James Delingpole: The Greatest Living Yorkshireman: could he be fallible?

Sir Michael Parkinson's dad was so wonderful that every day before he went down the pit, come blizzard or hurricane, he'd rescue two drowning toddlers from the village pond, pluck a stranded kitten from out of the village tree, give the village scallywags a firm but fair clip round the ear, then come home briefly to the Parkinson shoebox to help the Labour Party write its manifesto for the new NHS while supervising rehearsals for the colliery brass band.

The Greatest Living Yorkshireman doesn't actually say this in his bestselling Parky: My Autobiography, but I think we can safely take it as read. Parkinson idolised his coalminer father Jack, once crying for a whole hour over a photograph he found two years after the old man's death.

Jack, Parky claims, was a man "full of life and laughter". He was poor but happily so: "He would say: 'If you don't have money, you never miss it.' He didn't care." Every day, Jack would walk three miles to Grimesthorpe Colliery where he'd spend eight hours underground and earn seven shillings a shift. But he wanted better for young Michael, who went to grammar school, got a job on the local newspaper and through hard work, bluff Northern charm and sheer, uncompromising ruddy genius eventually became the greatest chat show host in the land.

But now one of Parky's cousins is telling a different story. If Jack was a saint, claims Michael Tonge, in a pamphlet produced for his relatives, it was very much of the plaster variety. The real Jack, he says, was "bombastic, arrogant, interfering, grumpy, selfish and money-grabbing". And he apparently wasn't even a great miner. "I've spoken to some old miners. They told me he was not a good deputy to work for. They said he was a hateful man... I cannot find anyone who will give him a good name."

Parky is furious. So furious that he has threatened to sue both Tonge and the newspaper that reprinted his allegations, the Barnsley Chronicle. (The very same paper where Michael first honed his journalistic art after leaving school.) Tonge is reportedly defiant: "I'm not worried about legal action... I won't be consulting a solicitor because I haven't got one."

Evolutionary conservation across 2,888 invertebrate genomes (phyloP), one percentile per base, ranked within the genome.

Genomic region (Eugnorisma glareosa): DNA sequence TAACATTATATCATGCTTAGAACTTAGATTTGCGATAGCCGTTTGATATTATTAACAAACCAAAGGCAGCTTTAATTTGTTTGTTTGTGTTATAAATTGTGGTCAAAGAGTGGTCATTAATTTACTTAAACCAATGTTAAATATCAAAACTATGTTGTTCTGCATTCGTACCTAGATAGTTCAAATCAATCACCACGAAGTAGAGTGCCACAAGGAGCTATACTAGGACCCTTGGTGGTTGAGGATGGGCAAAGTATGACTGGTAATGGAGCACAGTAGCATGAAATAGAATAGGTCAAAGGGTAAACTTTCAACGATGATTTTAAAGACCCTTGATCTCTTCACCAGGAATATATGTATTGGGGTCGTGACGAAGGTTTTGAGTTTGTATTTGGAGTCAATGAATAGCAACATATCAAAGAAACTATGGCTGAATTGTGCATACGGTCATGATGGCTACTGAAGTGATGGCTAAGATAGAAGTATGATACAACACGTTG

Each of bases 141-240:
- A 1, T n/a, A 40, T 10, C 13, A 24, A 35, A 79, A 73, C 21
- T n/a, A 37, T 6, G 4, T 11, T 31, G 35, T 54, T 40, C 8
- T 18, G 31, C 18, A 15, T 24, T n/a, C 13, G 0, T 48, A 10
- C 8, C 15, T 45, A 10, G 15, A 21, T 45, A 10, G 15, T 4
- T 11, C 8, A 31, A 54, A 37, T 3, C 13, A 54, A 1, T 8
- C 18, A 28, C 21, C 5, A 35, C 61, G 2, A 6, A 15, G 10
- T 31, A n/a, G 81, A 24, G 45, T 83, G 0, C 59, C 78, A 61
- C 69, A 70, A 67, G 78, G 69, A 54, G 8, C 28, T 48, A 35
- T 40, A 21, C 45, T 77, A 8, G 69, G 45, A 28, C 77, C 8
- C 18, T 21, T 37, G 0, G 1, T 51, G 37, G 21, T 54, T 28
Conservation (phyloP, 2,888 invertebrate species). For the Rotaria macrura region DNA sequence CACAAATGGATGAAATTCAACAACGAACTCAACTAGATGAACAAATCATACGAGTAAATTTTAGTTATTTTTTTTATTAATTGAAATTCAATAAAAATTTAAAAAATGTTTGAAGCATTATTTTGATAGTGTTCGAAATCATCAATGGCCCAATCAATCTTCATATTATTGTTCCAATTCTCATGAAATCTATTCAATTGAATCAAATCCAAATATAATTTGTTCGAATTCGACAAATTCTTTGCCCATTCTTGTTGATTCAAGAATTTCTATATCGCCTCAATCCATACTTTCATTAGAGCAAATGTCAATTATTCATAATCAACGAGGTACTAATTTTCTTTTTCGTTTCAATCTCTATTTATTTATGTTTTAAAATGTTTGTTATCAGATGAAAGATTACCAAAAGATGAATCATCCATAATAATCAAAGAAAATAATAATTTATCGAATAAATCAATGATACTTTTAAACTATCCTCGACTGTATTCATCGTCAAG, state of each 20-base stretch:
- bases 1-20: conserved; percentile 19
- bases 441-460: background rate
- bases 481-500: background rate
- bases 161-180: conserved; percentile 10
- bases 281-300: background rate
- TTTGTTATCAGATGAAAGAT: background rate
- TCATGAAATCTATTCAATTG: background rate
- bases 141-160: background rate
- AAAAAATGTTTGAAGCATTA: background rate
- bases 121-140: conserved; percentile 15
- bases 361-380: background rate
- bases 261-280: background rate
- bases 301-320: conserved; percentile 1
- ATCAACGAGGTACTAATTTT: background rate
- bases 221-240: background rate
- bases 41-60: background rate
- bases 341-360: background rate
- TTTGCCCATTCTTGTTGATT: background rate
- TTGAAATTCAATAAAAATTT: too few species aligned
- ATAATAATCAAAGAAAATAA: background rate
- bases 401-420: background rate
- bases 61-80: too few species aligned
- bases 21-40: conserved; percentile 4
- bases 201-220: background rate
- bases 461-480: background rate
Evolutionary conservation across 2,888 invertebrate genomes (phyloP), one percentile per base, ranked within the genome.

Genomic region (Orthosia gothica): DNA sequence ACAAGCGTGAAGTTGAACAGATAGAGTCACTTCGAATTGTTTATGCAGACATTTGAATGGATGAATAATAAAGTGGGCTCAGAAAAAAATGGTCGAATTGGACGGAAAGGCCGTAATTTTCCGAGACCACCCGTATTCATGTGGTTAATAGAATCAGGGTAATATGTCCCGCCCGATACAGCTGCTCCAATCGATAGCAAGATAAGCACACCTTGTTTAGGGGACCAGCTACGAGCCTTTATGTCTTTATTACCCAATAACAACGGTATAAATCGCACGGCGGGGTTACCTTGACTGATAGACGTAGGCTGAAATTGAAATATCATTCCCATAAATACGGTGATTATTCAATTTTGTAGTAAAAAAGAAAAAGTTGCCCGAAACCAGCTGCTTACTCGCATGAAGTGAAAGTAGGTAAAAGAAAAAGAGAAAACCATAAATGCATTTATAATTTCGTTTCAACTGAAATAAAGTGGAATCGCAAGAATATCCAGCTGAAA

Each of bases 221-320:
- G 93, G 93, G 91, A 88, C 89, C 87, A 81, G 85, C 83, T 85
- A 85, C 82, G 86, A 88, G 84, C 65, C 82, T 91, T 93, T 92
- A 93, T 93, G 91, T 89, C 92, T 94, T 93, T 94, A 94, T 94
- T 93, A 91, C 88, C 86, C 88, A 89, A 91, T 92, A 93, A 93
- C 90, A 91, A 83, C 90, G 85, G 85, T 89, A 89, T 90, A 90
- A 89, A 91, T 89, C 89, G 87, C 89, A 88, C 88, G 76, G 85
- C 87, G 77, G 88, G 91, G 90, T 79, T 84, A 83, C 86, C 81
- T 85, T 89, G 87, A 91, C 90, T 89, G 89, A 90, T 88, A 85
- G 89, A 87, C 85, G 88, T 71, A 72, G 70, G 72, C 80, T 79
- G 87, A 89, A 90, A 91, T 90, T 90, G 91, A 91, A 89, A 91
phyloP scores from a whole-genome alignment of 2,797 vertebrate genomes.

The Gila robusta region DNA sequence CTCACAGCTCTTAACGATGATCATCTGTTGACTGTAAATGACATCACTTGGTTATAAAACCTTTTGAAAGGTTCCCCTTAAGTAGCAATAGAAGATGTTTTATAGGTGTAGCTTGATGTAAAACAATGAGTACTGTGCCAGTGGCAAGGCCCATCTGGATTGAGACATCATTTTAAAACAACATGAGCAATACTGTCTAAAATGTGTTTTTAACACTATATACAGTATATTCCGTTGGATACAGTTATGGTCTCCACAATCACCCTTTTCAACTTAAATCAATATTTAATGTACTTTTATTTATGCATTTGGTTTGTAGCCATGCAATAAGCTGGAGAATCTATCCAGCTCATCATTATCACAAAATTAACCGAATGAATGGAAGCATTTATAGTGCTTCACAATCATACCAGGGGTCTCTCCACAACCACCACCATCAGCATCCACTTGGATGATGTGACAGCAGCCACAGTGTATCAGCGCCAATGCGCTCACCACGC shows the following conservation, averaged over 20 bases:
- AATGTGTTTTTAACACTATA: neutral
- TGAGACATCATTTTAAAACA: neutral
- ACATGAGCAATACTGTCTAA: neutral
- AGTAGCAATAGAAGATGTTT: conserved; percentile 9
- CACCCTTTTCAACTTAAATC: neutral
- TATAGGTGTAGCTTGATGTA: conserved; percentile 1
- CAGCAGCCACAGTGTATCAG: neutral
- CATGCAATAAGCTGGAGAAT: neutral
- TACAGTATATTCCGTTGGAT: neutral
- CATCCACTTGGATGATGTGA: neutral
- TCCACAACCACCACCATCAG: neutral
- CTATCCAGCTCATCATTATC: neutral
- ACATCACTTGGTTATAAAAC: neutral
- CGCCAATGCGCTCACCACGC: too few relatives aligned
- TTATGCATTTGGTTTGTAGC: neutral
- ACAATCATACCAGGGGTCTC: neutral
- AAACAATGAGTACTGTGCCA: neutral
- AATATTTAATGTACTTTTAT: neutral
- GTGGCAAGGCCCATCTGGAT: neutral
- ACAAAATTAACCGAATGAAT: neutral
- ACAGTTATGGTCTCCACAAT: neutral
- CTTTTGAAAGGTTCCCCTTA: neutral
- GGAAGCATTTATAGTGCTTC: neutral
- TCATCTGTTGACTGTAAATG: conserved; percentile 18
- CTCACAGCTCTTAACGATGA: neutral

Poor Parky: it surely can't be pleasant for so distinguished a figure to have his version of reality challenged by a redundant glass factory worker. On the other hand, to paraphrase Oscar Wilde on the death of Little Nell, it's the sort of story that requires a heart of stone not to burst out laughing.

Perfect though Parky is in so many diverse ways, it cannot have escaped the notice of even his most ardent fans that the man's self- mythologising tendencies border on the idolatrous. To listen to Parky hold forth sometimes, you would imagine that he was the only journalist ever to have turned a half-way decent sentence; to read him on the art of interviewing celebrities, you'd find it surprising that Jonathan Ross and Graham Norton hadn't yet been executed by firing squad for their temerity in diverging so outrageously from the Master's one true style.

"I am not interviewing war criminals or paedophiles. I'm interviewing people whose only crime is to entertain people," he once thundered when accused of being unduly deferential to his guests. But there are quite a few of us who would like to know a little bit more about our favourite celebrities than is vouchsafed by Parky's "So tell me, Sir Paul McCartney, when exactly did you start being quite so amazing?" interrogation technique.

A journalist's first duty is to the truth. Parky ought surely to have realised that by now. And if he hasn't, maybe that cousin has done him a favour. Calling a spade a spade. It's what Yorkshiremen are supposed to do. So what, exactly is Parky's problem?